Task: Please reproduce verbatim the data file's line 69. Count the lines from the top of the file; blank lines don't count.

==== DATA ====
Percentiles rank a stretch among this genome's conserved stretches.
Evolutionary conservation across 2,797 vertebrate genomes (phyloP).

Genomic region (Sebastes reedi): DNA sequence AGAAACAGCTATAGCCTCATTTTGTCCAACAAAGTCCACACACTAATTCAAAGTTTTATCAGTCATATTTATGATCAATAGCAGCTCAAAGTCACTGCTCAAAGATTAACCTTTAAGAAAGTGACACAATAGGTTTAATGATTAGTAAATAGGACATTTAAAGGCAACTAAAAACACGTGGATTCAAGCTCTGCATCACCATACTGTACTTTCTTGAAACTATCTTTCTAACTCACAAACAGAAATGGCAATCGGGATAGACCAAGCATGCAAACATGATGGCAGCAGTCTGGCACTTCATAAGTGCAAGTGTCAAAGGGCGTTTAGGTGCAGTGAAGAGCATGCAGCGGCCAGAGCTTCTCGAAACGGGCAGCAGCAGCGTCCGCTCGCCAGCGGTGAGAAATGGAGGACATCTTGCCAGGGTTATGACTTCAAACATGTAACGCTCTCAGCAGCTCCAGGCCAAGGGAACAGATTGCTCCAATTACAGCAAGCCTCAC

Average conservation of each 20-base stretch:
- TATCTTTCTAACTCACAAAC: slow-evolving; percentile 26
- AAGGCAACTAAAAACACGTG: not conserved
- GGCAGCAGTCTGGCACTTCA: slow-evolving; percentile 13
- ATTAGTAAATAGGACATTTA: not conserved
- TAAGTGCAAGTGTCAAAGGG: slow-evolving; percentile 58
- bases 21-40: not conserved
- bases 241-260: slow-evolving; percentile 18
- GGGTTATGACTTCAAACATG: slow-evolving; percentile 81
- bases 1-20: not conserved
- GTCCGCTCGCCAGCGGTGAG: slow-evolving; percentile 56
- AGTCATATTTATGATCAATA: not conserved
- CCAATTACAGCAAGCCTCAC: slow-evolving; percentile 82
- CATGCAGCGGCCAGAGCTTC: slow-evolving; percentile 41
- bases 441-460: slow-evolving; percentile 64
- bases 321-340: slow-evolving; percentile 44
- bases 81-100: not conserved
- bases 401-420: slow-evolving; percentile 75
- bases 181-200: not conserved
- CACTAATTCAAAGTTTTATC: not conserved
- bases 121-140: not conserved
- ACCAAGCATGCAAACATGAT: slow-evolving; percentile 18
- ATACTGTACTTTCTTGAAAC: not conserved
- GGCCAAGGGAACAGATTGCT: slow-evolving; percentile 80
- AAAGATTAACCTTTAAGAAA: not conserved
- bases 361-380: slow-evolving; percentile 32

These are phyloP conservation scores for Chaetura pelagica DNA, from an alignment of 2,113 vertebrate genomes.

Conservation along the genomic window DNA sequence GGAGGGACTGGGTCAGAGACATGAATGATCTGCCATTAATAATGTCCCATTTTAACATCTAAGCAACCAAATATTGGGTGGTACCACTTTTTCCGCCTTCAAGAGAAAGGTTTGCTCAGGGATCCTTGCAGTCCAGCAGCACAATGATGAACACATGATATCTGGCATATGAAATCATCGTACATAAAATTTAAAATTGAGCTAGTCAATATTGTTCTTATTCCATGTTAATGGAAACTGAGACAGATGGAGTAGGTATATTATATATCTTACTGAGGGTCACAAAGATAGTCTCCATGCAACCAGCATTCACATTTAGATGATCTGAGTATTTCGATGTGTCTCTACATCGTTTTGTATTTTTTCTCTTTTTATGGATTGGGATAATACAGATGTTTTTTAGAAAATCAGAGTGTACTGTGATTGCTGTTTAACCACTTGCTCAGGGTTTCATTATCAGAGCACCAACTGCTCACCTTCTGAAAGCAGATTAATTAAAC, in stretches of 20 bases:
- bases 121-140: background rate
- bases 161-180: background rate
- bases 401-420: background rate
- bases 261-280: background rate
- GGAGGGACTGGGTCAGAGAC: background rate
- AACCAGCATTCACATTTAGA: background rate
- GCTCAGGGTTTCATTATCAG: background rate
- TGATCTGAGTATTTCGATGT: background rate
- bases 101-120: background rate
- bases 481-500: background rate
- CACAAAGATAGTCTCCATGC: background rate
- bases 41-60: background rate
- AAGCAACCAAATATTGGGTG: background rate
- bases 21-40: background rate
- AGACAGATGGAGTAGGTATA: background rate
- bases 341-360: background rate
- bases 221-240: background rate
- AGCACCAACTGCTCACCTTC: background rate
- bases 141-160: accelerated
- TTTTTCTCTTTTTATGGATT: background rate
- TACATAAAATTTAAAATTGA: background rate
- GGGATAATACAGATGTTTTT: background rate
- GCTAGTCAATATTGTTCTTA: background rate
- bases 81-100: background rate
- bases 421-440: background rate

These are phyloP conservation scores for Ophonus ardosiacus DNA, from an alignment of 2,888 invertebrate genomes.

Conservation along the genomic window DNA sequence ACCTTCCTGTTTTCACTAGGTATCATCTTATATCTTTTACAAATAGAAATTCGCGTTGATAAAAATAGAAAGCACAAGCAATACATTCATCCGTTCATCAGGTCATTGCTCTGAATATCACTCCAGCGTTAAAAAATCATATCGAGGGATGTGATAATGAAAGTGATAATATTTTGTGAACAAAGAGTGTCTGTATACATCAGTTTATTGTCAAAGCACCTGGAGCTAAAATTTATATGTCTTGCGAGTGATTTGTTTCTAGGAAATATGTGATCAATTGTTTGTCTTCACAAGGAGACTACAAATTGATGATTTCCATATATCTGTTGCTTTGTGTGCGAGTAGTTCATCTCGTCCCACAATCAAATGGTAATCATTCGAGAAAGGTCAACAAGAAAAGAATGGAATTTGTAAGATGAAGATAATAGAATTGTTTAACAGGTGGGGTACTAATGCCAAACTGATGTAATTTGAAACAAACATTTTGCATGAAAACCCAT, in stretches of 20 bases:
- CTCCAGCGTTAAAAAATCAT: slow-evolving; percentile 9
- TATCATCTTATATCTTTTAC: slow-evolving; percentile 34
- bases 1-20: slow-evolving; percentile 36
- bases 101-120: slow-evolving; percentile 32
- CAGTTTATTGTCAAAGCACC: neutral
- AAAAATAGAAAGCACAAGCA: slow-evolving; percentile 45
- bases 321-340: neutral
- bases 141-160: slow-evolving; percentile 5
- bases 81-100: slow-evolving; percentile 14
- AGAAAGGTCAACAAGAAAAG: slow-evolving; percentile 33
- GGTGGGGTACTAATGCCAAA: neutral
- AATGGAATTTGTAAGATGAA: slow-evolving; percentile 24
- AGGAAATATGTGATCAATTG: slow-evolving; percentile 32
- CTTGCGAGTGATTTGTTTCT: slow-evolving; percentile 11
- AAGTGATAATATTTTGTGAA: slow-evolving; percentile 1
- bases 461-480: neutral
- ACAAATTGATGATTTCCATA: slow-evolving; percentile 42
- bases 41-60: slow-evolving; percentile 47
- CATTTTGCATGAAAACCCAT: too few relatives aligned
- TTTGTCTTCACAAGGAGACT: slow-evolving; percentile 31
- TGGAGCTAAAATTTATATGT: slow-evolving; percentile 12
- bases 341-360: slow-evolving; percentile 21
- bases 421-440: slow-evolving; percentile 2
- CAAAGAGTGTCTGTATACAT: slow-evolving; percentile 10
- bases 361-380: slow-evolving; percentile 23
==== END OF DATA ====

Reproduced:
- GGTGGGGTACTAATGCCAAA: neutral